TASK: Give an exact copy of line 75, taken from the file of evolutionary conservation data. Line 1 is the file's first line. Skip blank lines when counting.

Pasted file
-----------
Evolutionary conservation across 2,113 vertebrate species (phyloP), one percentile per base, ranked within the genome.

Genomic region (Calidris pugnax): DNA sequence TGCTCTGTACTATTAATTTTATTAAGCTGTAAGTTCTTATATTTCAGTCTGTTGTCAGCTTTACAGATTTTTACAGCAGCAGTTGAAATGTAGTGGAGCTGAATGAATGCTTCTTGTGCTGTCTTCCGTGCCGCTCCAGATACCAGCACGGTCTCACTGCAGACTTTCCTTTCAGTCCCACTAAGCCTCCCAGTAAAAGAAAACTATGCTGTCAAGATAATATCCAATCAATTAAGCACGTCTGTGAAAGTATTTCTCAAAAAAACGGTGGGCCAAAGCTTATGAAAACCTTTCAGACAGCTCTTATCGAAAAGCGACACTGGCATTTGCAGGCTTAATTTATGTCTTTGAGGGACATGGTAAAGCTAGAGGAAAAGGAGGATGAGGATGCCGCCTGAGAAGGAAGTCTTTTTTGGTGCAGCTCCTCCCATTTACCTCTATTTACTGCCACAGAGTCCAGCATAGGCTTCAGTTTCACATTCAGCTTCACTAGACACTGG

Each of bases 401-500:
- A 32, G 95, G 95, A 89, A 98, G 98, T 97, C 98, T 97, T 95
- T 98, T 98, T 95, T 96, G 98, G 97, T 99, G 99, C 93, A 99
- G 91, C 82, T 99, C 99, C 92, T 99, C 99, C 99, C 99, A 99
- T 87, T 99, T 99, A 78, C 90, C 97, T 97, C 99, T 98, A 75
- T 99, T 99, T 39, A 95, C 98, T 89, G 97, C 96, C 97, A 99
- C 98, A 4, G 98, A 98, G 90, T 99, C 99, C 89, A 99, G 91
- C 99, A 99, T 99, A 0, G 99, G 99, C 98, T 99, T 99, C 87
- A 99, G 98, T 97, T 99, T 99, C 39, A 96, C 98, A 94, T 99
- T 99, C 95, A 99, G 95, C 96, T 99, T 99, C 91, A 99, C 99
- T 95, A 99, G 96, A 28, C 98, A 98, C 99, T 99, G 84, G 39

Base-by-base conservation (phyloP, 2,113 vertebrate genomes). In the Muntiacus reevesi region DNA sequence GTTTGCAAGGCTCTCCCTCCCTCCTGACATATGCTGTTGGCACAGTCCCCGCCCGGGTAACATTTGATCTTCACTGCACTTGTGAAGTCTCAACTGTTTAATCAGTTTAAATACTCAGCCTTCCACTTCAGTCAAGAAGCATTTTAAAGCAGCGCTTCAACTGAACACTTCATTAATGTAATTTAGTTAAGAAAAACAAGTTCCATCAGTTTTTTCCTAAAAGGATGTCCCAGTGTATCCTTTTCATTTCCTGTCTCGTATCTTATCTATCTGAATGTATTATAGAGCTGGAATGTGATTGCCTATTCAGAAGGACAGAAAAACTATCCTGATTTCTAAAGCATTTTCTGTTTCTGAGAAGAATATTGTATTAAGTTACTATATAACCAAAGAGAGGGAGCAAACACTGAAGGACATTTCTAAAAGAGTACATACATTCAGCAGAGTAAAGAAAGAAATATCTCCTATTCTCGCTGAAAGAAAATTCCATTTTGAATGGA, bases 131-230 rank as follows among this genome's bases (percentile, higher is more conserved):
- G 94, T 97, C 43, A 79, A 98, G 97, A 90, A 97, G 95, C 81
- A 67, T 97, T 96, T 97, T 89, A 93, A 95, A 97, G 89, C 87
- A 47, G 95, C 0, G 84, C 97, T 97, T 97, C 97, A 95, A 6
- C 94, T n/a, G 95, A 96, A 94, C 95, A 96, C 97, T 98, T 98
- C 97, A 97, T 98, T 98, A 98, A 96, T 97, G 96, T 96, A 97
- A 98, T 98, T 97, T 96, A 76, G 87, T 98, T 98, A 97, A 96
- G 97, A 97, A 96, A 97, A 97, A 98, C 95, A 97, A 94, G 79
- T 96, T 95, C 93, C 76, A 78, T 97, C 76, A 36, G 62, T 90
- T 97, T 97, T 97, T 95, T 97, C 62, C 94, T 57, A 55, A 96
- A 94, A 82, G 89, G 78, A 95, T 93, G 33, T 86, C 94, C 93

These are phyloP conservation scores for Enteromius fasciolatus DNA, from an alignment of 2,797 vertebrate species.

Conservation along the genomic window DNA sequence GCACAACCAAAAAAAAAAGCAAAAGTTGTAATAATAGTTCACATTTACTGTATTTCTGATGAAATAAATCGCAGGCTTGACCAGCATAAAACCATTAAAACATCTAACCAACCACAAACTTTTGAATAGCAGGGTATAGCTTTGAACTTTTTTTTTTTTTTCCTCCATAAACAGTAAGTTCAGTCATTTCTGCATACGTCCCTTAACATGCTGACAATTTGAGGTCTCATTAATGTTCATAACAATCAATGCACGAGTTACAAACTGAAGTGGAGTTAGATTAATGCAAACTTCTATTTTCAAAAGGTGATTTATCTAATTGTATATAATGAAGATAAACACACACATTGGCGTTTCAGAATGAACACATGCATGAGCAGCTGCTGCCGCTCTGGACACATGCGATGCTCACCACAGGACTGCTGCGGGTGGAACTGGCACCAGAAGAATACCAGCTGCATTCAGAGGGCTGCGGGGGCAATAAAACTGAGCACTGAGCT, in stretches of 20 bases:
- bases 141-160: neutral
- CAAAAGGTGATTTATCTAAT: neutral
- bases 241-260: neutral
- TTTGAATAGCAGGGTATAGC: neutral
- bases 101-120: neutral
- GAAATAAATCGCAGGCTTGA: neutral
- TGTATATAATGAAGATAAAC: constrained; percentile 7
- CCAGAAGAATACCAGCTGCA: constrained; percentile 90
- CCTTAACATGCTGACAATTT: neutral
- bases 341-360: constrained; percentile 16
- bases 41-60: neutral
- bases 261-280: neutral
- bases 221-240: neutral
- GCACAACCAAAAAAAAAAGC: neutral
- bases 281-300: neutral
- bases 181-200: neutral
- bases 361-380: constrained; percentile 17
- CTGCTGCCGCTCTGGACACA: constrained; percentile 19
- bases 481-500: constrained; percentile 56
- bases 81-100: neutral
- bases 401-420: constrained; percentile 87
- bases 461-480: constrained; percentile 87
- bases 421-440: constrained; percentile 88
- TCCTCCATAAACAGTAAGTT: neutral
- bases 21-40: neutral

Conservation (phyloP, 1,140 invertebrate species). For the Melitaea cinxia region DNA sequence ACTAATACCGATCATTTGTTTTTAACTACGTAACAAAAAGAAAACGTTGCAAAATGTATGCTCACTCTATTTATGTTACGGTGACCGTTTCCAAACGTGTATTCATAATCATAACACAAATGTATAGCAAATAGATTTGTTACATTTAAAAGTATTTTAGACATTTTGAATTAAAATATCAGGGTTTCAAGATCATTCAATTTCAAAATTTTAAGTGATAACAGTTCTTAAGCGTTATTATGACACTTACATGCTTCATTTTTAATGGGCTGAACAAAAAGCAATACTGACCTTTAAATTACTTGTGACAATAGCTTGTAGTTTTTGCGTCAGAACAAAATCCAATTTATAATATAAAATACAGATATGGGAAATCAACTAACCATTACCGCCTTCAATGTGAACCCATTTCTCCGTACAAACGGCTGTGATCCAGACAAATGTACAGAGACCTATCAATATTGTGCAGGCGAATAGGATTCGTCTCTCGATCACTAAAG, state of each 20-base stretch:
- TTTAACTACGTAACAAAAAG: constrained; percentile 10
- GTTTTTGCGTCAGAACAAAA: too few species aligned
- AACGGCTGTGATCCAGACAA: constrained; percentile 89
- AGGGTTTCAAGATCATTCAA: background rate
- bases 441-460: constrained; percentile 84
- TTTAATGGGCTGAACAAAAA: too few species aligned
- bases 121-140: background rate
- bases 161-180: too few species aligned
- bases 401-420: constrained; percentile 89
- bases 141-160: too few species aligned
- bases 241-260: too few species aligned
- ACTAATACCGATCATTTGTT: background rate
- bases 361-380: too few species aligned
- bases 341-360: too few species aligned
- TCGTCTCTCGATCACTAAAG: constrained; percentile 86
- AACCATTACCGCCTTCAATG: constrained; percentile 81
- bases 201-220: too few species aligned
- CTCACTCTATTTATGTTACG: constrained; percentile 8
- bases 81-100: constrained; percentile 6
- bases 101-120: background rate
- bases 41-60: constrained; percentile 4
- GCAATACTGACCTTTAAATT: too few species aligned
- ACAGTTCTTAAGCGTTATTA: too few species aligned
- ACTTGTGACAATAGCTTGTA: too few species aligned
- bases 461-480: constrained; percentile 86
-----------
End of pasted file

- ACAGTTCTTAAGCGTTATTA: too few species aligned